[ad#PhycoBiosciences AIM Interview]
Growing Algae at Home and in Community
December 2, 2012
Algae microfarms for family and community cultivation are coming
ver the past 30 years, many people have asked how they can grow algae themselves in their own back yard. The good news is that small scale algae farming has been tested for 30 years all over the world, and models are soon being introduced as effective algae growing systems for gardeners, farmers and algapreneurs who want to grow algae but don’t have years of scientific expertise or cultivation experience.
Algae microfarming is a perfect fit for the growing Do-It-Yourself movement and the trend of growing food and herbs indoors, in greenhouses, in empty lots in many urban, backyard and community gardens.
A few entrepreneurial growers have emerged, mostly below the public radar in countries like France, growing spirulina algae in outdoor covered greenhouses, because of its relative ease of cultivation. Parallel to open pond systems has been research and development on small enclosed, high-tech bioreactors designed to grow algae under more controlled conditions.
Grow Your Own Spirulina introduced by Jean Paul Jourdan
For many years, Jean Paul Jourdan, developed algae projects in Europe and Africa. In his popular practical manual published in 2002, Grow Your Own Spirulina (Cultivez Votre Spiruline,) he describes how to cultivate algae on a family scale.
Since 2002 Jean Paul has edited a monthly newsletter called Petites Nouvelles de la Spiruline. From 2004-2008 he was professor of spirulina culture at the CFPPA Center in Hyères, engaging many of the future producers from southern France to as far north as Brittany, Savoie and Alsace. He is a consultant to the Fédération des Spiruliniers de France.
When he moved to a more northern part of France in recent years, Jean Paul developed an insulated growing tank in his backyard to keep the algae culture warm and grow all throughout the year, even in winter.
The Future of Spirulina Algae Microfarms: a conversation with Jean-Paul Jourdan.
3:35 minute video with Jean-Paul Jourdan and Robert Henrikson. (2011).
AlgaeLab offers growing kits and trainings in California
In Oakland California, Aaron Wolf Braun founded AlgaeLab (algaelab.org) in 2008, first rehabbing a 20’ shipping container for a portable laboratory and community algae lab. For several years he has led Home Grow Algae Workshops explaining how a personal algae photo-bioreactor in one sunny window can provide enough to significantly supplement the diet of one person every day. Participants who complete the workshop take home an aquarium growing kit and all the supplies needed to grow at home.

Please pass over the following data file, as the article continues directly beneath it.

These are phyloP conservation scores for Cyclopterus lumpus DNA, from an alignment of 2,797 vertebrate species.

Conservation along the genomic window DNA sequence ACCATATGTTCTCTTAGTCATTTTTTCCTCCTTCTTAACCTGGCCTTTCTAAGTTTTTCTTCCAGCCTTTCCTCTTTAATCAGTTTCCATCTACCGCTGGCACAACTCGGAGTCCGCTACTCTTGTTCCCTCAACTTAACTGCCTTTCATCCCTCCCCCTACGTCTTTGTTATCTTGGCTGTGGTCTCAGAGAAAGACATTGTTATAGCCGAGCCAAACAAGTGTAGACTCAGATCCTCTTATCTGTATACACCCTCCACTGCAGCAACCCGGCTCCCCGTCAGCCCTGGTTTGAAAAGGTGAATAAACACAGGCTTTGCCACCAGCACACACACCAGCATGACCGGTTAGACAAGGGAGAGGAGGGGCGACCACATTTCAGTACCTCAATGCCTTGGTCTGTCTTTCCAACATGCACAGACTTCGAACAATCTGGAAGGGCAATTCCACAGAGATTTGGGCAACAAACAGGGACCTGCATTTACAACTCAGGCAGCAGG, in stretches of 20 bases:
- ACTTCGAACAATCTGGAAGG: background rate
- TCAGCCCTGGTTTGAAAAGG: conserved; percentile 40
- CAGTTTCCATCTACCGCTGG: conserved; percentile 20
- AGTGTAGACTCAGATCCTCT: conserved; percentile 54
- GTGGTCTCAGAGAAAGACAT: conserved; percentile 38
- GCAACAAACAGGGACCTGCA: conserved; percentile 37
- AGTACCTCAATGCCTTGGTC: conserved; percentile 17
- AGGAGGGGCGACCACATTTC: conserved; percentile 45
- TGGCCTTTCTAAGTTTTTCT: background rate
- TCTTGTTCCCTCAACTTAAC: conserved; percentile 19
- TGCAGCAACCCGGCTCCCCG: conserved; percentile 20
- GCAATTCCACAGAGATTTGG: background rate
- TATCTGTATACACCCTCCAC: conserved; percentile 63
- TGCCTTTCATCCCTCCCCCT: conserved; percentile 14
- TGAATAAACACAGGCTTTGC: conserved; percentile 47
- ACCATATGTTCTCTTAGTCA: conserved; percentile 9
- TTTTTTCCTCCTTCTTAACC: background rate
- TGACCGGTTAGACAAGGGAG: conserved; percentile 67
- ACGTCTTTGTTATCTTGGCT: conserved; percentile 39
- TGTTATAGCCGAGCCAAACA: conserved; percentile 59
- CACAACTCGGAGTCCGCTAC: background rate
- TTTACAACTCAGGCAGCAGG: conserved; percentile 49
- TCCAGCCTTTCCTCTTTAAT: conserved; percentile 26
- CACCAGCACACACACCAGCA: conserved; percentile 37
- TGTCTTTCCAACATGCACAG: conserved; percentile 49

The workshop supplies a 10-gallon home-grow kit which includes tank, heater, air pump, air diffuser, air tubing, valves, starter and make-up nutrient powder mix, pH testing, harvesting tube, harvesting cloth, clips, plug timer, and 1 liter live spirulina. The AlgaeLab.org online store also offers supplies needed to grow at home and the website has pictures of the cultivation and harvest processes.
Smart Microfarms is developing a variety of small systems
In Richmond, California, Robert Henrikson, CEO of Smart Microfarms, has been developing a series of simple scalable platforms. Robert was a founder of Earthrise, which became the world’s largest spirulina farm in the 1980s, still producing today as Earthrise Nutritionals in Imperial Valley California. Having pioneered big commercial farms 35 years ago, the time has arrived for small scalable algae systems.
Smart Microfarms is currently testing, growing and harvesting spirulina on a small scale producing fresh, frozen and dehydrated products for family and local consumption as a daily nutritious food supplement.
These small indoor and outdoor systems were built with locally available supplies. Modular growing systems for cultivation indoors and outdoors on porch deck or backyard are designed for scale up to larger sizes. The materials cost range from hundreds of dollars for small systems to thousands of dollars for scaled-up larger community greenhouses. More details will be upcoming from SmartMicrofarms.com by spring 2013.
Smart Microfarms. Algae Growing Systems for Home & Backyard.
2:08 minutes (2012). Here’s a quick demonstration of simple home and backyard systems for growing and harvesting spirulina.
Fresh harvested algae foods and drink ideas
Growing at home, algae can be eaten fresh, frozen or dried in a food dehydrator. Fresh harvested spirulina is a thick paste like yogurt, dough or tofu depending on how much water is removed. Best of all, unlike the dried powder, fresh has almost no taste at all, and can be mixed into any juice for a fresh green drink without changing the juice flavor!
A tasty way to consume fresh paste is in recipes for dips and spreads, popular in France. See a video “How to eat fresh spirulina algae in Aquamole dips” blending fresh spirulina with yogurt, cream cheese, herbs, and guacamole spices for a savory green dip for crackers, chips and bread.
Next: Microfarms and bioreactors in modular systems
Algae are being grown in outdoor ponds, greenhouses, photo bioreactors and fermenters and hybrid systems combining bioreactors and ponds. As new technologies and systems design arrive, algae microfarms will be less costly, easier and more accessible for more people around the world. Emerging technology will stimulate a distributed model of scalable growing systems and local community microfarms, growing algae for valuable food and biomedicines for the nearby region.